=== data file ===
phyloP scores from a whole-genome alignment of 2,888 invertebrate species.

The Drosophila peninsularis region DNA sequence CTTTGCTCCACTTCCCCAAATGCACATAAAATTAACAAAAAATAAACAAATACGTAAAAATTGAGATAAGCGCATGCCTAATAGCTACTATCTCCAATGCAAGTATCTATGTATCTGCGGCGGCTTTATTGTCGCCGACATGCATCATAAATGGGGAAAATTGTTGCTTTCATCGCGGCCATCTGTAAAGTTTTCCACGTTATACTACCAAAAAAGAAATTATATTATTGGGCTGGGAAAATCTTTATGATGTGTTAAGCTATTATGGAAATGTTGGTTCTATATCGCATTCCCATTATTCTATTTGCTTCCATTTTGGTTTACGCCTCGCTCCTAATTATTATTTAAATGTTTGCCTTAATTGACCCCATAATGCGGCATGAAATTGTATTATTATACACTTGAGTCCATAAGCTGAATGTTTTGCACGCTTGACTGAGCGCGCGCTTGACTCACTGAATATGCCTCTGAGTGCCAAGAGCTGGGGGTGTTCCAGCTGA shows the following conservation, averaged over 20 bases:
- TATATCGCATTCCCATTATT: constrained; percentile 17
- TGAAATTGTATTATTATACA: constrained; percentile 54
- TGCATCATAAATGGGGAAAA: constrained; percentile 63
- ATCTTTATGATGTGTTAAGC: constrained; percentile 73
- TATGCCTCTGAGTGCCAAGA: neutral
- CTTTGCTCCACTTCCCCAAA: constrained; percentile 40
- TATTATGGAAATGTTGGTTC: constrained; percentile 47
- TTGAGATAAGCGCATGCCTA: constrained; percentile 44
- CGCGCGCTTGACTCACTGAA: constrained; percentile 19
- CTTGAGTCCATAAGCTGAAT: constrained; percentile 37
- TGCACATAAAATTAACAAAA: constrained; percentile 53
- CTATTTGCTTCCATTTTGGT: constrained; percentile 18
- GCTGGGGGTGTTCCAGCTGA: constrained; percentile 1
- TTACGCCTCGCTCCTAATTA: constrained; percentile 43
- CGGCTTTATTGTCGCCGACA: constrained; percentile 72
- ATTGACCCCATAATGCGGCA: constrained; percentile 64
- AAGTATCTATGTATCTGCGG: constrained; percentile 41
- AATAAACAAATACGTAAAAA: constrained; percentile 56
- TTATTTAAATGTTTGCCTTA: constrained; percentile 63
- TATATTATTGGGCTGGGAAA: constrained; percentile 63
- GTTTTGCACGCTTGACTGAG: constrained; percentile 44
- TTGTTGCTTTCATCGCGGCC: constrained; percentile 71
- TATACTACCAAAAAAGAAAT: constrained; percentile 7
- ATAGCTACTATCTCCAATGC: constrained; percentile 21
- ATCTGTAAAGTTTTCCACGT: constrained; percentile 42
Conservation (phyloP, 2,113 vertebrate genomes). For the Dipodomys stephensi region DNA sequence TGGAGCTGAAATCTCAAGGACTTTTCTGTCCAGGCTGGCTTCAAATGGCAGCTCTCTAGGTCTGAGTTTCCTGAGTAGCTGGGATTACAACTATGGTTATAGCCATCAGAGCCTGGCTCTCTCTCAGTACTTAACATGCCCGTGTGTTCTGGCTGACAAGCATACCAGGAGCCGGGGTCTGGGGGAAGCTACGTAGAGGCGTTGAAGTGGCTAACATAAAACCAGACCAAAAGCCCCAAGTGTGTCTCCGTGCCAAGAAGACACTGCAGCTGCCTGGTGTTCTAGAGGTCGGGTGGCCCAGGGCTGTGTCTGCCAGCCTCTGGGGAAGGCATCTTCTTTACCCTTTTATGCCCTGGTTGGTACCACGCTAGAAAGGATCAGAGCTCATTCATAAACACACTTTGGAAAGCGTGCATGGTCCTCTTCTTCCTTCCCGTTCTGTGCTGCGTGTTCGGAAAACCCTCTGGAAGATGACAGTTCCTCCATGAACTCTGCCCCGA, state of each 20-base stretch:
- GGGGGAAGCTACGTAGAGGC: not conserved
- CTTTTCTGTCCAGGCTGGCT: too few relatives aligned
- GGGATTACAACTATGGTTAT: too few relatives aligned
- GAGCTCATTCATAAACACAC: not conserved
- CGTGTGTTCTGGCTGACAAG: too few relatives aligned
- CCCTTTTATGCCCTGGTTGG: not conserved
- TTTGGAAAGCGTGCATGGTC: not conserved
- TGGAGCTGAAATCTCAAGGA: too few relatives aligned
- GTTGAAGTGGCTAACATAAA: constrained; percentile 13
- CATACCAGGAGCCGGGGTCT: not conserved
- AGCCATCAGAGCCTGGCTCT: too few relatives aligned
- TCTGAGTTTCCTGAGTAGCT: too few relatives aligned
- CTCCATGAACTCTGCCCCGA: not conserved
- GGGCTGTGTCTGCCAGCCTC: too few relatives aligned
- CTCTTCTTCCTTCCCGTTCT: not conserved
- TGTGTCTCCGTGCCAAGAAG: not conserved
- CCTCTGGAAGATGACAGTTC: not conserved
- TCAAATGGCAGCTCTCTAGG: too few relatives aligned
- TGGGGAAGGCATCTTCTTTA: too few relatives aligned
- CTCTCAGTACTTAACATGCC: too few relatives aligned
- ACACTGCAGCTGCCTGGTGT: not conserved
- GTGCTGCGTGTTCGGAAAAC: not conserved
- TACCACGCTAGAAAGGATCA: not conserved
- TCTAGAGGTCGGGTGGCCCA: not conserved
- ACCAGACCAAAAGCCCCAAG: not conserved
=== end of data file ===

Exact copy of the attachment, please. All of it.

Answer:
phyloP scores from a whole-genome alignment of 2,888 invertebrate species.

The Drosophila peninsularis region DNA sequence CTTTGCTCCACTTCCCCAAATGCACATAAAATTAACAAAAAATAAACAAATACGTAAAAATTGAGATAAGCGCATGCCTAATAGCTACTATCTCCAATGCAAGTATCTATGTATCTGCGGCGGCTTTATTGTCGCCGACATGCATCATAAATGGGGAAAATTGTTGCTTTCATCGCGGCCATCTGTAAAGTTTTCCACGTTATACTACCAAAAAAGAAATTATATTATTGGGCTGGGAAAATCTTTATGATGTGTTAAGCTATTATGGAAATGTTGGTTCTATATCGCATTCCCATTATTCTATTTGCTTCCATTTTGGTTTACGCCTCGCTCCTAATTATTATTTAAATGTTTGCCTTAATTGACCCCATAATGCGGCATGAAATTGTATTATTATACACTTGAGTCCATAAGCTGAATGTTTTGCACGCTTGACTGAGCGCGCGCTTGACTCACTGAATATGCCTCTGAGTGCCAAGAGCTGGGGGTGTTCCAGCTGA shows the following conservation, averaged over 20 bases:
- TATATCGCATTCCCATTATT: constrained; percentile 17
- TGAAATTGTATTATTATACA: constrained; percentile 54
- TGCATCATAAATGGGGAAAA: constrained; percentile 63
- ATCTTTATGATGTGTTAAGC: constrained; percentile 73
- TATGCCTCTGAGTGCCAAGA: neutral
- CTTTGCTCCACTTCCCCAAA: constrained; percentile 40
- TATTATGGAAATGTTGGTTC: constrained; percentile 47
- TTGAGATAAGCGCATGCCTA: constrained; percentile 44
- CGCGCGCTTGACTCACTGAA: constrained; percentile 19
- CTTGAGTCCATAAGCTGAAT: constrained; percentile 37
- TGCACATAAAATTAACAAAA: constrained; percentile 53
- CTATTTGCTTCCATTTTGGT: constrained; percentile 18
- GCTGGGGGTGTTCCAGCTGA: constrained; percentile 1
- TTACGCCTCGCTCCTAATTA: constrained; percentile 43
- CGGCTTTATTGTCGCCGACA: constrained; percentile 72
- ATTGACCCCATAATGCGGCA: constrained; percentile 64
- AAGTATCTATGTATCTGCGG: constrained; percentile 41
- AATAAACAAATACGTAAAAA: constrained; percentile 56
- TTATTTAAATGTTTGCCTTA: constrained; percentile 63
- TATATTATTGGGCTGGGAAA: constrained; percentile 63
- GTTTTGCACGCTTGACTGAG: constrained; percentile 44
- TTGTTGCTTTCATCGCGGCC: constrained; percentile 71
- TATACTACCAAAAAAGAAAT: constrained; percentile 7
- ATAGCTACTATCTCCAATGC: constrained; percentile 21
- ATCTGTAAAGTTTTCCACGT: constrained; percentile 42
Conservation (phyloP, 2,113 vertebrate genomes). For the Dipodomys stephensi region DNA sequence TGGAGCTGAAATCTCAAGGACTTTTCTGTCCAGGCTGGCTTCAAATGGCAGCTCTCTAGGTCTGAGTTTCCTGAGTAGCTGGGATTACAACTATGGTTATAGCCATCAGAGCCTGGCTCTCTCTCAGTACTTAACATGCCCGTGTGTTCTGGCTGACAAGCATACCAGGAGCCGGGGTCTGGGGGAAGCTACGTAGAGGCGTTGAAGTGGCTAACATAAAACCAGACCAAAAGCCCCAAGTGTGTCTCCGTGCCAAGAAGACACTGCAGCTGCCTGGTGTTCTAGAGGTCGGGTGGCCCAGGGCTGTGTCTGCCAGCCTCTGGGGAAGGCATCTTCTTTACCCTTTTATGCCCTGGTTGGTACCACGCTAGAAAGGATCAGAGCTCATTCATAAACACACTTTGGAAAGCGTGCATGGTCCTCTTCTTCCTTCCCGTTCTGTGCTGCGTGTTCGGAAAACCCTCTGGAAGATGACAGTTCCTCCATGAACTCTGCCCCGA, state of each 20-base stretch:
- GGGGGAAGCTACGTAGAGGC: not conserved
- CTTTTCTGTCCAGGCTGGCT: too few relatives aligned
- GGGATTACAACTATGGTTAT: too few relatives aligned
- GAGCTCATTCATAAACACAC: not conserved
- CGTGTGTTCTGGCTGACAAG: too few relatives aligned
- CCCTTTTATGCCCTGGTTGG: not conserved
- TTTGGAAAGCGTGCATGGTC: not conserved
- TGGAGCTGAAATCTCAAGGA: too few relatives aligned
- GTTGAAGTGGCTAACATAAA: constrained; percentile 13
- CATACCAGGAGCCGGGGTCT: not conserved
- AGCCATCAGAGCCTGGCTCT: too few relatives aligned
- TCTGAGTTTCCTGAGTAGCT: too few relatives aligned
- CTCCATGAACTCTGCCCCGA: not conserved
- GGGCTGTGTCTGCCAGCCTC: too few relatives aligned
- CTCTTCTTCCTTCCCGTTCT: not conserved
- TGTGTCTCCGTGCCAAGAAG: not conserved
- CCTCTGGAAGATGACAGTTC: not conserved
- TCAAATGGCAGCTCTCTAGG: too few relatives aligned
- TGGGGAAGGCATCTTCTTTA: too few relatives aligned
- CTCTCAGTACTTAACATGCC: too few relatives aligned
- ACACTGCAGCTGCCTGGTGT: not conserved
- GTGCTGCGTGTTCGGAAAAC: not conserved
- TACCACGCTAGAAAGGATCA: not conserved
- TCTAGAGGTCGGGTGGCCCA: not conserved
- ACCAGACCAAAAGCCCCAAG: not conserved